Twyne continued his residence at Oxford after the outbreak of the civil war, and wrote an ‘Account of the Musterings of the University of Oxford, with other Things that happened there from Aug. 9, 1642, to July 13th, 1643, inclusively;’ it was printed in 1733 as an appendix to Hearne's edition of R. de Morins's ‘Chronicon sive Annales Prioratus de Dunstaple’ (ii. 737–87). He was sequestered from his rectory at Rye by the Westminster assembly in 1644, and died unmarried in his lodgings in Penverthing Street, St. Aldate's, Oxford, on 14 July in the same year. He was buried in the inner chapel of Corpus Christi, to which college he left ‘many choice books, whereof some were manuscripts of his own writings.’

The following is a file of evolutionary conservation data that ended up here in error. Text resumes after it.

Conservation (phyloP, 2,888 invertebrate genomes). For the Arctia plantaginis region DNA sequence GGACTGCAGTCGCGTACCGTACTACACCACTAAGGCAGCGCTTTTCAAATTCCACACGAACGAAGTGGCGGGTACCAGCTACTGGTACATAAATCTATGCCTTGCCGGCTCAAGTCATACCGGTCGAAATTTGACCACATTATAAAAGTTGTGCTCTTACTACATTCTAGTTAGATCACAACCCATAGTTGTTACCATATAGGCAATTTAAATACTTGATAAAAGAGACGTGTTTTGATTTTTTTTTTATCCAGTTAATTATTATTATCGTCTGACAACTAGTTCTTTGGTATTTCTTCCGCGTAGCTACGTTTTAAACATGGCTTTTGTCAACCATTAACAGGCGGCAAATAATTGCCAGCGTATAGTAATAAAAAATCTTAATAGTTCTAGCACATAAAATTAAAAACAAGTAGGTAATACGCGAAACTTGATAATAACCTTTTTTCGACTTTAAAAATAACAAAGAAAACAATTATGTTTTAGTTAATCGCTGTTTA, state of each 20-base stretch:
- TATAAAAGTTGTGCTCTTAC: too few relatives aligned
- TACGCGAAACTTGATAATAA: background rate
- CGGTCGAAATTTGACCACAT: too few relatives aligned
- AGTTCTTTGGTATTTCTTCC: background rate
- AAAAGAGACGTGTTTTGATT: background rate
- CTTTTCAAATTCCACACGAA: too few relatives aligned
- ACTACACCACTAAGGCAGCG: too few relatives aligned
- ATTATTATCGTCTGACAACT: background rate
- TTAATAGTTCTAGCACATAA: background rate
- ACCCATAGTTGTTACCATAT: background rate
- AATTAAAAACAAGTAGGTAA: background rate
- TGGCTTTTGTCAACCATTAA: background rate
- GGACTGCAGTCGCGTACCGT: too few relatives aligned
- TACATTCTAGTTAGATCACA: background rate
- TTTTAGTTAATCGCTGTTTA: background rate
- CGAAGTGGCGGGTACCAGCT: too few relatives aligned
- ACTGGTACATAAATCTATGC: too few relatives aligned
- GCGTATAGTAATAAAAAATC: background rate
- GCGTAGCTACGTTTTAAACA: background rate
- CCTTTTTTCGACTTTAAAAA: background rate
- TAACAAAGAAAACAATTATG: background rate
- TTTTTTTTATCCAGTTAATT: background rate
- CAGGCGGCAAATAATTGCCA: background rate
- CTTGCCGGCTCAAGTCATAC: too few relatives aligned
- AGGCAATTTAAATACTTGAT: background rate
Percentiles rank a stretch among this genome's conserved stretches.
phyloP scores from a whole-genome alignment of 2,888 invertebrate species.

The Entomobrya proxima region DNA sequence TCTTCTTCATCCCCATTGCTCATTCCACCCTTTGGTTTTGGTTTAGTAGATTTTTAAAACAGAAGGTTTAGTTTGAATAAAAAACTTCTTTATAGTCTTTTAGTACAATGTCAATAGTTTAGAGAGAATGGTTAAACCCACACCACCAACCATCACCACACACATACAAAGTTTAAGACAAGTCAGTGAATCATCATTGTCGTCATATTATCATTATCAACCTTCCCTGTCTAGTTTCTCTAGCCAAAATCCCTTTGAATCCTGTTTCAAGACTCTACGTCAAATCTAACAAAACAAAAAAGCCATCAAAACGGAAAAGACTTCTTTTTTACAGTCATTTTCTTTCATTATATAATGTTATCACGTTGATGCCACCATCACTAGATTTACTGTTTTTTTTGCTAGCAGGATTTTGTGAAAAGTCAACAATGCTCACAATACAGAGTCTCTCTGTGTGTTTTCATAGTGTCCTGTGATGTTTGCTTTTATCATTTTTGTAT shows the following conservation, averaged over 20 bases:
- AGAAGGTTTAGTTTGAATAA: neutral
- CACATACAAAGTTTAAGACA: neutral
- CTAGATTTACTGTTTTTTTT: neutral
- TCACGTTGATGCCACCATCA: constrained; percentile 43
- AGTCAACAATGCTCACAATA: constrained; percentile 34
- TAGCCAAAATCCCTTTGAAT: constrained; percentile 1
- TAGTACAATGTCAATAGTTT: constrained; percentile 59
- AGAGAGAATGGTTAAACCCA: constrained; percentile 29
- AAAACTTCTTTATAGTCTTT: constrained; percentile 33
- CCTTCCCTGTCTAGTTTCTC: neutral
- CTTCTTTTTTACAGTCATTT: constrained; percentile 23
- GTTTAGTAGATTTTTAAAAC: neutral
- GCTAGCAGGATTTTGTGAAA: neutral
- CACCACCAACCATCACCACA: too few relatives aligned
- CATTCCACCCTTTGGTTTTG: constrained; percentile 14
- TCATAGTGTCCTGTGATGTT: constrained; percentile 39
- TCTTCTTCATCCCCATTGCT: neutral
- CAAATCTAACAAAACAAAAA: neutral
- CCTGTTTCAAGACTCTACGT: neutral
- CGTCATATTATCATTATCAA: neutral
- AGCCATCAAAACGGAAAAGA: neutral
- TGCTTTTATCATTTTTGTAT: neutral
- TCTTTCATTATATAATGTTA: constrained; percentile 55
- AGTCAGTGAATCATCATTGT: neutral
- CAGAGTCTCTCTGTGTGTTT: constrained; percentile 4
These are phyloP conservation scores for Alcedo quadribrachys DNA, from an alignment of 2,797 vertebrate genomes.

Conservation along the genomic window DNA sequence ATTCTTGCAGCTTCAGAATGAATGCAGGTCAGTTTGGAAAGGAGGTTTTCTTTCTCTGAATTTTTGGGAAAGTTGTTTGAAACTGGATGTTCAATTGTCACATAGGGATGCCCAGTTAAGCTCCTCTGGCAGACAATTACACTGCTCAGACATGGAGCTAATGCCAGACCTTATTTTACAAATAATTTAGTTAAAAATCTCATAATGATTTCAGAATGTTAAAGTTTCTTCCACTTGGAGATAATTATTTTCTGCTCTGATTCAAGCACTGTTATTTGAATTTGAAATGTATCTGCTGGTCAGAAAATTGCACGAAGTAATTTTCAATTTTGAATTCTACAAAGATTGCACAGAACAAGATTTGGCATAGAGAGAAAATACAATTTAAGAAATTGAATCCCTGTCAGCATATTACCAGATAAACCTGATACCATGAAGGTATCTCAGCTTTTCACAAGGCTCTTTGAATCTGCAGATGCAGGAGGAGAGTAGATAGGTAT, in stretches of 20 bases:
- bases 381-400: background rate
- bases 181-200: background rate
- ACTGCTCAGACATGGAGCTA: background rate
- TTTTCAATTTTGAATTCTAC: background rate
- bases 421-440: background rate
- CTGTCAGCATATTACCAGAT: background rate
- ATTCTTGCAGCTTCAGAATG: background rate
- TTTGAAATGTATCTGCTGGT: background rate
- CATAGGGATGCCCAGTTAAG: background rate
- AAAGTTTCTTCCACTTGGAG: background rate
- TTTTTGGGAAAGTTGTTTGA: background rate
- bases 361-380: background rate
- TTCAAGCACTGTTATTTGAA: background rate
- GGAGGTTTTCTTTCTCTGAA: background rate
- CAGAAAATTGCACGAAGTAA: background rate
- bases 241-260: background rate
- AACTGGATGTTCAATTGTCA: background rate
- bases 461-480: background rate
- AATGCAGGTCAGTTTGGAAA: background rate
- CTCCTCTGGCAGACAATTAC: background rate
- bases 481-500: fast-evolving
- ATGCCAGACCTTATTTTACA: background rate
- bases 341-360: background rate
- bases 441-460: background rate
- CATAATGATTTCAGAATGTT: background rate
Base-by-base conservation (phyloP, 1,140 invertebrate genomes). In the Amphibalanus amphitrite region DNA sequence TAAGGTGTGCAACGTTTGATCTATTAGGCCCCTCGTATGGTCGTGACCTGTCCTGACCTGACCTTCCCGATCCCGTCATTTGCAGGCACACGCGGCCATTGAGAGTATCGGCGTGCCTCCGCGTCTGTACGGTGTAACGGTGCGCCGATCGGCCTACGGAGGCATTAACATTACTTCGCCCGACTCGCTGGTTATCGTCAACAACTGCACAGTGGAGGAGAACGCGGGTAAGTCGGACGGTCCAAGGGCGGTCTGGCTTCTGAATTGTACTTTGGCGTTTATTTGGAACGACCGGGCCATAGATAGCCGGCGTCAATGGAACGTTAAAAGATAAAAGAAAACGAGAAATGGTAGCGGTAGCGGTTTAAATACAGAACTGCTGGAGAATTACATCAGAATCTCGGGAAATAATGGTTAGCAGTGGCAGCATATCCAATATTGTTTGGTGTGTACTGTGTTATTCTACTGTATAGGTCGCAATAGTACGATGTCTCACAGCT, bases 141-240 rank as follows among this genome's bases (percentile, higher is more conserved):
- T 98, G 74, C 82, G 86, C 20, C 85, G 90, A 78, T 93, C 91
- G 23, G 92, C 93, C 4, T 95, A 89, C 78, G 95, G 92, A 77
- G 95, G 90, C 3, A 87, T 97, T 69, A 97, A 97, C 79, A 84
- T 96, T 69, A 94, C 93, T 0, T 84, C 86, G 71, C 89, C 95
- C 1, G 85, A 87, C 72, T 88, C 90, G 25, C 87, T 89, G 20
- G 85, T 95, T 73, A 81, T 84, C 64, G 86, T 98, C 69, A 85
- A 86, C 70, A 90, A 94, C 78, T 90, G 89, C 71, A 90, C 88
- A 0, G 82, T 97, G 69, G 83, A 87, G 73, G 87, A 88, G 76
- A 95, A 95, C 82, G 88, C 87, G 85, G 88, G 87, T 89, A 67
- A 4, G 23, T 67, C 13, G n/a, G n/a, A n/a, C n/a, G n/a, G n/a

Twyne's published works are only an infinitesimal fraction of the results of his labour. He was the earliest and most indefatigable of Oxford antiquaries, and his successors have done little more than make a more or less adequate use of the materials which Twyne collected on the early history and antiquities of Oxford. ‘He read and made large excerpts from the muniments and registers of the university and colleges, the parish churches, and the city of Oxford; from manuscripts in the Bodleian Library, the libraries of the colleges of Oxford and Cambridge, of Thomas Allen, Sir Robert Cotton, and other private book-collectors; the Public Record Offices; the episcopal and chapter archives of Canterbury, Lincoln, Durham, &c.’ (Wood, Life and Times, ed. Clark, iv. 202). ‘Wood did little more than put together materials accumulated by Twyne … there is hardly a single reference in these treatises [the ‘History and Antiquities’ and ‘Annals’], which did not come, in the first instance, from Twyne,’ though there is ‘an entire absence of acknowledgment of debt to Twyne's collections’ (ib. iv. 223–4). These collections comprise some sixty manuscript volumes; they were bequeathed by Twyne's will (printed ib. iv. 202) to the university archives and Corpus Christi College. Twenty-six volumes are now in the lower room of the university archives, six are in the upper room, thirteen volumes are in Corpus Christi library, and thirteen more, only in part by Twyne, are among Wood MSS. D, E, and F. At least three were lost or destroyed by fire (for full description of the volumes see ib. iv. 203–22). No systematic attempt has been made to print these collections, but most of the volumes published by the Oxford Historical Society contain extracts from Twyne's manuscripts (cf. e.g. Oxford City Documents, ed. Thorold Rogers, p. 140 et passim).[Authorities cited; Hist. MSS. Comm. 13th Rep. App. pt. iv.; Sussex Archæol. Coll. xiii. 60, 274; Horsfield's Lewes, i. 220–1, Sussex, i. 214, 501; Woodward's Hampshire, vol. iii.; Strype's Works; Laud's Works, iv. 324, v. 84, 124, 149, 582; Wood's Athenæ, iii. 108; Foster's Alumni Oxon. 1500–1714; Oxford Hist. Society's Publications, especially Fowler's Hist. of Corpus, Reg. Univ. Oxon., Clark's Life and Times of Wood, Madan's Early Oxford Press, Burrows's Collectanea, and Parker's Early Hist. of Oxford.]